The Badger Who Saved Christmas (kindle ebook)
Sherlock would be the first to admit that love baffled him. The lengths it drove people to were astonishing, and defied logic. Observing it, therefore, in the ordinary mind of John, had been a remarkable amusement, until it was hard to think of him as ordinary much at all. He valued him, and therefore, could not stomach the notion of a threat made against him. To threaten Sherlock himself was a simple thing, he found it hard to seriously acknowledge such a danger.
But to imperil John lit a dangerously illogical fire. One Sherlock could only let burn free.
Sherlock had initially mocked John’s inability to remember the steps. It was such a simple sequence, repeating endlessly. Once it came to practice, however, it seemed as though his own grasp on dancing was theoretical at best.
The two men clasped hands awkwardly, neither one seeming nearly as elegant as they intended. Sherlock’s brow furrowed, more a sign of frustration than concentration. John recognized it immediately.
“It doesn’t have to be perfect,” he reminded the taller man, tugging against his shoulder in order to avoid tripping them both, “Just do what feels right. You’ve got to ignore your mind sometimes.”
Cooking was amongst the worst of the so-called “basic skills.” There was simply no point to it at all, what with the wide availability of pre-packed foods that were easily prepared and consumed without wasting time standing about in the kitchen attempting to extinguish the flames coming from yet another failed roast. John’s wry smile spoke volumes for “We can order takeout, it’s fine,” but he understood the motivation behind Sherlock’s determination, and rested his head on the taller man’s shoulder instead, guiding those graceful hands with his own. They truly were better together, blending like flavors ideally should.
Are you still stuck for ideas for National Novel Writing Month? Or are you working on a novel at a more leisurely pace? Here are 102 resources on Character, Point of View, Dialogue, Plot, Conflict, Structure, Outlining, Setting, and World Building, plus some links to generate Ideas and Inspiration.
CHARACTER, POINT OF VIEW, DIALOGUE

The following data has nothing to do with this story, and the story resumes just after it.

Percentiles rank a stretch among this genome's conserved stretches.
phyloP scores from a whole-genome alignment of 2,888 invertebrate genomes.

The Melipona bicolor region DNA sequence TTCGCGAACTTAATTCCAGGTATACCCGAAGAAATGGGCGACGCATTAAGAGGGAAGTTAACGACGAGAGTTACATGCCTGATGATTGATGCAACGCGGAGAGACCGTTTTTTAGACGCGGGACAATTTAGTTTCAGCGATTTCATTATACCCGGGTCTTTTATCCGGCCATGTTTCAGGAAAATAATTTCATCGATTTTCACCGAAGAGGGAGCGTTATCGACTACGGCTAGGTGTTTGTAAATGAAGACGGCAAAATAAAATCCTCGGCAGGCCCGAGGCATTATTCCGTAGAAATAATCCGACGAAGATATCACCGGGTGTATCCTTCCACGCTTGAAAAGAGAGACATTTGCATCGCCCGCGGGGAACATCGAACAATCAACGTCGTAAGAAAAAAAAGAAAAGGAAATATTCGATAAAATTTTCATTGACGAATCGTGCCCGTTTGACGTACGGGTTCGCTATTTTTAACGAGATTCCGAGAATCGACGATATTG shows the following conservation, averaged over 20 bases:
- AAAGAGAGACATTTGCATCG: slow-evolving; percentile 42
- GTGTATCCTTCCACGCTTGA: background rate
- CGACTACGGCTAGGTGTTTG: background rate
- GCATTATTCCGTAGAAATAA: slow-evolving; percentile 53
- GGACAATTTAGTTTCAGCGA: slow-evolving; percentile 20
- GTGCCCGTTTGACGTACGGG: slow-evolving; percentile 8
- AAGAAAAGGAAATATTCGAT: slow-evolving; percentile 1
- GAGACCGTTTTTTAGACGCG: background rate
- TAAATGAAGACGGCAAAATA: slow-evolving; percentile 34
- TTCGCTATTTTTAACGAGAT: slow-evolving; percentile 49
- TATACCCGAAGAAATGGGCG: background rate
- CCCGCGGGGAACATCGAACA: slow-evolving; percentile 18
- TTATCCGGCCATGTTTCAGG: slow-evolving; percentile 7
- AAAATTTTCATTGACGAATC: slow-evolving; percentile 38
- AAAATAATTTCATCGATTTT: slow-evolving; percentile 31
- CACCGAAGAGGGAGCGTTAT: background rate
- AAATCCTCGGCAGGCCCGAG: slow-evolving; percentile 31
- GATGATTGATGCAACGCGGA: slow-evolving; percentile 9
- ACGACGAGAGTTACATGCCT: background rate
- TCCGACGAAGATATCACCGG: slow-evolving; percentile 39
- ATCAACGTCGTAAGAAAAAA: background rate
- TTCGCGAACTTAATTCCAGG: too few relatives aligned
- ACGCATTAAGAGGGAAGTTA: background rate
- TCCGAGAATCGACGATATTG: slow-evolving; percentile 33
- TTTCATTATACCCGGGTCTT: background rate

Advantages, Disadvantages and Skills (character traits)
Family Echo (family tree website)
PLOT, CONFLICT, STRUCTURE, OUTLINE
SETTING, WORLD BUILDING
TOOLS and SOFTWARE
My Writing Nook (online text editor; free)
Bubbl.us (online mind map application; free)
Freemind (mind map application; free; Windows, Mac, Linux, portable)
XMind (mind map application; free; Windows, Mac, Linux, portable)
Liquid Story Binder (novel organization and writing software; free trial, $45.95; Windows, portable)
Scrivener (novel organization and writing software; free trial, $39.95; Mac)
SuperNotecard (novel organization and writing software; free trial, $29; Windows, Mac, Linux, portable)
yWriter (novel organization and writing software; free; Windows, Linux, portable)
JDarkRoom (minimalist text editor; free; Windows, Mac, Linux, portable)
AutoRealm (map creation software; free; Windows, Linux with Wine)
Man, I am such a huge fan of using StoryMill to organize my fic writing. The ability to tag, link by characters, match scenes to potential stories, etc. are a huge perk.
Here’s the organization I’ve currently got going on a big, collaborative fic I’m doing with my girlfriend. It means the difference between one file and window and about 7 windows worth of text edit. Love. It.
It’s also handy that you can insert image files, and I can make myself gif walls in the note section to stare at while convincing myself it’s work. :3
centuryofsleep asked: Okay, I've just been reading through your writing, especially your Finn/Kurt. I absolutely agree with you about the melancholy. Your writing is beautiful. Thank you for sharing. <3
;3; OMG THANK YOU SO MUCH.